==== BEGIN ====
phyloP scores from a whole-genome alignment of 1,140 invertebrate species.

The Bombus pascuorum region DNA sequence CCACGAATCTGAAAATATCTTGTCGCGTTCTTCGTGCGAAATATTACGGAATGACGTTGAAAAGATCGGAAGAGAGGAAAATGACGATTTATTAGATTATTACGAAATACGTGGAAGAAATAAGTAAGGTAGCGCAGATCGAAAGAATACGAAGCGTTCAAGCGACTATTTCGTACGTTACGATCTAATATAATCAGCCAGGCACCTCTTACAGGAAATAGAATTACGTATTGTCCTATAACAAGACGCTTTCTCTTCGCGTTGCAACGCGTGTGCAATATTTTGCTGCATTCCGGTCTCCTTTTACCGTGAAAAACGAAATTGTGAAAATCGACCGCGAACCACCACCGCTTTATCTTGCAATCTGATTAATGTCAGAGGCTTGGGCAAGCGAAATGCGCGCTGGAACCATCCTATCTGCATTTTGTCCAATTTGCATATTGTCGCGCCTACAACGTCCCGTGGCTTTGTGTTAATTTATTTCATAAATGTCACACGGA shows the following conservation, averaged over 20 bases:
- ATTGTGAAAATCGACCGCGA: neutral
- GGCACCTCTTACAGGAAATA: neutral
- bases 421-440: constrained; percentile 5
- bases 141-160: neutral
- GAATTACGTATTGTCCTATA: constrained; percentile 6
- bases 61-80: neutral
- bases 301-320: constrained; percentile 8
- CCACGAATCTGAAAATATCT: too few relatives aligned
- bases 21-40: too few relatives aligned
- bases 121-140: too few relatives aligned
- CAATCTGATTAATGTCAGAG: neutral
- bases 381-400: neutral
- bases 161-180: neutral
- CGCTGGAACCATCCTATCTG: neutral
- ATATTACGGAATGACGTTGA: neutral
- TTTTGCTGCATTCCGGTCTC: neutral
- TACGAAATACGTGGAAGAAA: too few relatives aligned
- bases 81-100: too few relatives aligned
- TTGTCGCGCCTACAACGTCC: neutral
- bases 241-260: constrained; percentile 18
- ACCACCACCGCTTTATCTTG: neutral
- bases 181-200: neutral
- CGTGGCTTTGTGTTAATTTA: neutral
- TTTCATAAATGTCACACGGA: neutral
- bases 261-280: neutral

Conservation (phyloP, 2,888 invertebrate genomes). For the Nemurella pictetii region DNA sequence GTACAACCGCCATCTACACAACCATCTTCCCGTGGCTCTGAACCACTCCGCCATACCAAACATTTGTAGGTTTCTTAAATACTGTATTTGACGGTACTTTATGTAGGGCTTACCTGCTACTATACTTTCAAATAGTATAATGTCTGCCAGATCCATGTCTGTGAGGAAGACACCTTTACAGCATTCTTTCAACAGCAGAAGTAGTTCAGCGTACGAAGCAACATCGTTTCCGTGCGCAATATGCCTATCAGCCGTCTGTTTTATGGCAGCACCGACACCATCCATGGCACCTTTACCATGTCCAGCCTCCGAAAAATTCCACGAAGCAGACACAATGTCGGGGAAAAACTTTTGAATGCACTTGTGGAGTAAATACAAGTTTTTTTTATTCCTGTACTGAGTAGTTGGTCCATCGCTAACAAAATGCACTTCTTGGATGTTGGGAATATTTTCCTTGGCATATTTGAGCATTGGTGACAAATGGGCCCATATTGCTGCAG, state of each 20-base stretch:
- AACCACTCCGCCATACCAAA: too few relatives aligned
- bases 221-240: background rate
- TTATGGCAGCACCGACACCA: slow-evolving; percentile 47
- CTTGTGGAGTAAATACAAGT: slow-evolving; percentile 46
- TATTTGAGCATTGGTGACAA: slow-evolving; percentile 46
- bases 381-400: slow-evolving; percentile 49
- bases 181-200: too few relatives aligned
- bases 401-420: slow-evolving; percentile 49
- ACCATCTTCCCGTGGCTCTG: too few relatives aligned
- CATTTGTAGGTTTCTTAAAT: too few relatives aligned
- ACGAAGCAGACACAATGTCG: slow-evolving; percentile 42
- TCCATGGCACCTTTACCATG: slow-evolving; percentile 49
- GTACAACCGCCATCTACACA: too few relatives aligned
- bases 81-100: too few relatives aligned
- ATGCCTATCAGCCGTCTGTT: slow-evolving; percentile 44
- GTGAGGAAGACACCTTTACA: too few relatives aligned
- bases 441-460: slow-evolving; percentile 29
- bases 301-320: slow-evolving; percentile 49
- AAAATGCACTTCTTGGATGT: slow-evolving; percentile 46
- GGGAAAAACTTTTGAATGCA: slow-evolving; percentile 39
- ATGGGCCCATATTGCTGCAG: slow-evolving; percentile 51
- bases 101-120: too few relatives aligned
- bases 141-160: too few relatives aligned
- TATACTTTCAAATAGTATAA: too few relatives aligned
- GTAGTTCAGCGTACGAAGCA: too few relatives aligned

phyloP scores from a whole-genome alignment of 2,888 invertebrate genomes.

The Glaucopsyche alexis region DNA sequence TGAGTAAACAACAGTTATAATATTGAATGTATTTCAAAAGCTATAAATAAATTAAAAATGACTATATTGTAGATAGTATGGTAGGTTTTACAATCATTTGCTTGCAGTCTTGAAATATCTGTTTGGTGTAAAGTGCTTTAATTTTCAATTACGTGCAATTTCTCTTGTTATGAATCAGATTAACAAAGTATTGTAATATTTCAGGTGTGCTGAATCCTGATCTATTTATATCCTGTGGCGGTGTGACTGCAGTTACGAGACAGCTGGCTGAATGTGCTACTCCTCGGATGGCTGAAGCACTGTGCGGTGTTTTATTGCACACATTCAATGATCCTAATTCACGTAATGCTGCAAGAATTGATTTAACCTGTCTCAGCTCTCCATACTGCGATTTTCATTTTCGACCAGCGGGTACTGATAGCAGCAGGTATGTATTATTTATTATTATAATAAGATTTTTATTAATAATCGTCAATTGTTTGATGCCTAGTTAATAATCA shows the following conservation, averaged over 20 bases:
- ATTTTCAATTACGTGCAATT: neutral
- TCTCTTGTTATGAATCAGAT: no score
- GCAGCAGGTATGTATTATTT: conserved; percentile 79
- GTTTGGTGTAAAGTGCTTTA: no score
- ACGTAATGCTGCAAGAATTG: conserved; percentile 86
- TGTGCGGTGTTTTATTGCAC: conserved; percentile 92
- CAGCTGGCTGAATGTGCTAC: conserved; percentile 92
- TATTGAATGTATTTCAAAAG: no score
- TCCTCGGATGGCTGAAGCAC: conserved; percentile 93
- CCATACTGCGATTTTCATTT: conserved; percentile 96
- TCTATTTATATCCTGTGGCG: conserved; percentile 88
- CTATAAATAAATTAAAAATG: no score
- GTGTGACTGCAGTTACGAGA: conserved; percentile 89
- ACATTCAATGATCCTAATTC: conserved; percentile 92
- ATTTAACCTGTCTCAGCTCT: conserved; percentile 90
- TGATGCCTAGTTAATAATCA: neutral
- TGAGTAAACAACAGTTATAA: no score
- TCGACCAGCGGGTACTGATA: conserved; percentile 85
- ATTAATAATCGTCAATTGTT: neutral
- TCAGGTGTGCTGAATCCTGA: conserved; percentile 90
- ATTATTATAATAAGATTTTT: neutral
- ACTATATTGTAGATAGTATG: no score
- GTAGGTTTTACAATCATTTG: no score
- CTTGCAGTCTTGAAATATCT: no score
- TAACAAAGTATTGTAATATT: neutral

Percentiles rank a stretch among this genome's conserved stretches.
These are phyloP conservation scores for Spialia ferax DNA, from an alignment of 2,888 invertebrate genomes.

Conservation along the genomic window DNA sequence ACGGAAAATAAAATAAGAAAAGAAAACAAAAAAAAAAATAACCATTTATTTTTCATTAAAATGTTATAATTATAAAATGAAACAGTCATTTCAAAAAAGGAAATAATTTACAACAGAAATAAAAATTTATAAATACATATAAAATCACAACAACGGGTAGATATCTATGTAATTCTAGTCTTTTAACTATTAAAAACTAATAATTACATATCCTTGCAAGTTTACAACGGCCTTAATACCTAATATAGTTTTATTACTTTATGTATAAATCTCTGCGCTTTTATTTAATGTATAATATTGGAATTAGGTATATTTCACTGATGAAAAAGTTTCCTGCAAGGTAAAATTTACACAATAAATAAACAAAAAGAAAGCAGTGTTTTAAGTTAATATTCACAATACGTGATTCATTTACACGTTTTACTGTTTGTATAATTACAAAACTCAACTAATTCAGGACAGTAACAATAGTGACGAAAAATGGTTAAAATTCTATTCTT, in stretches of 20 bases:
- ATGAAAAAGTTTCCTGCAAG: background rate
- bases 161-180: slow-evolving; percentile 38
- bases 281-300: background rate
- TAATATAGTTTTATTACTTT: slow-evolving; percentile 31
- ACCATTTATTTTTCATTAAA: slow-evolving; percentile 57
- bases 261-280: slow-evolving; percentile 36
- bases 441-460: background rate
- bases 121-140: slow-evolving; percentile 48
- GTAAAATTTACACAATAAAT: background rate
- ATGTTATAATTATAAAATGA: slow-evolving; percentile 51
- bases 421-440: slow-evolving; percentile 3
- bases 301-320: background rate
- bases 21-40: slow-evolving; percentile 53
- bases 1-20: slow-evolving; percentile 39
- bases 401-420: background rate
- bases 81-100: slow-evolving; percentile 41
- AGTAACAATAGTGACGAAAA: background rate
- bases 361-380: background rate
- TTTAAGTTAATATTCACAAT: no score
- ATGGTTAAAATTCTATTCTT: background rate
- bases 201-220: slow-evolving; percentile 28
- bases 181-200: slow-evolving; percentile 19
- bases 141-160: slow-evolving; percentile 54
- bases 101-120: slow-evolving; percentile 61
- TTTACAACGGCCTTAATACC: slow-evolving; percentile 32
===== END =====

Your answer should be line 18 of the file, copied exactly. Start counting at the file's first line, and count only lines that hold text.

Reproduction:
- TTTTGCTGCATTCCGGTCTC: neutral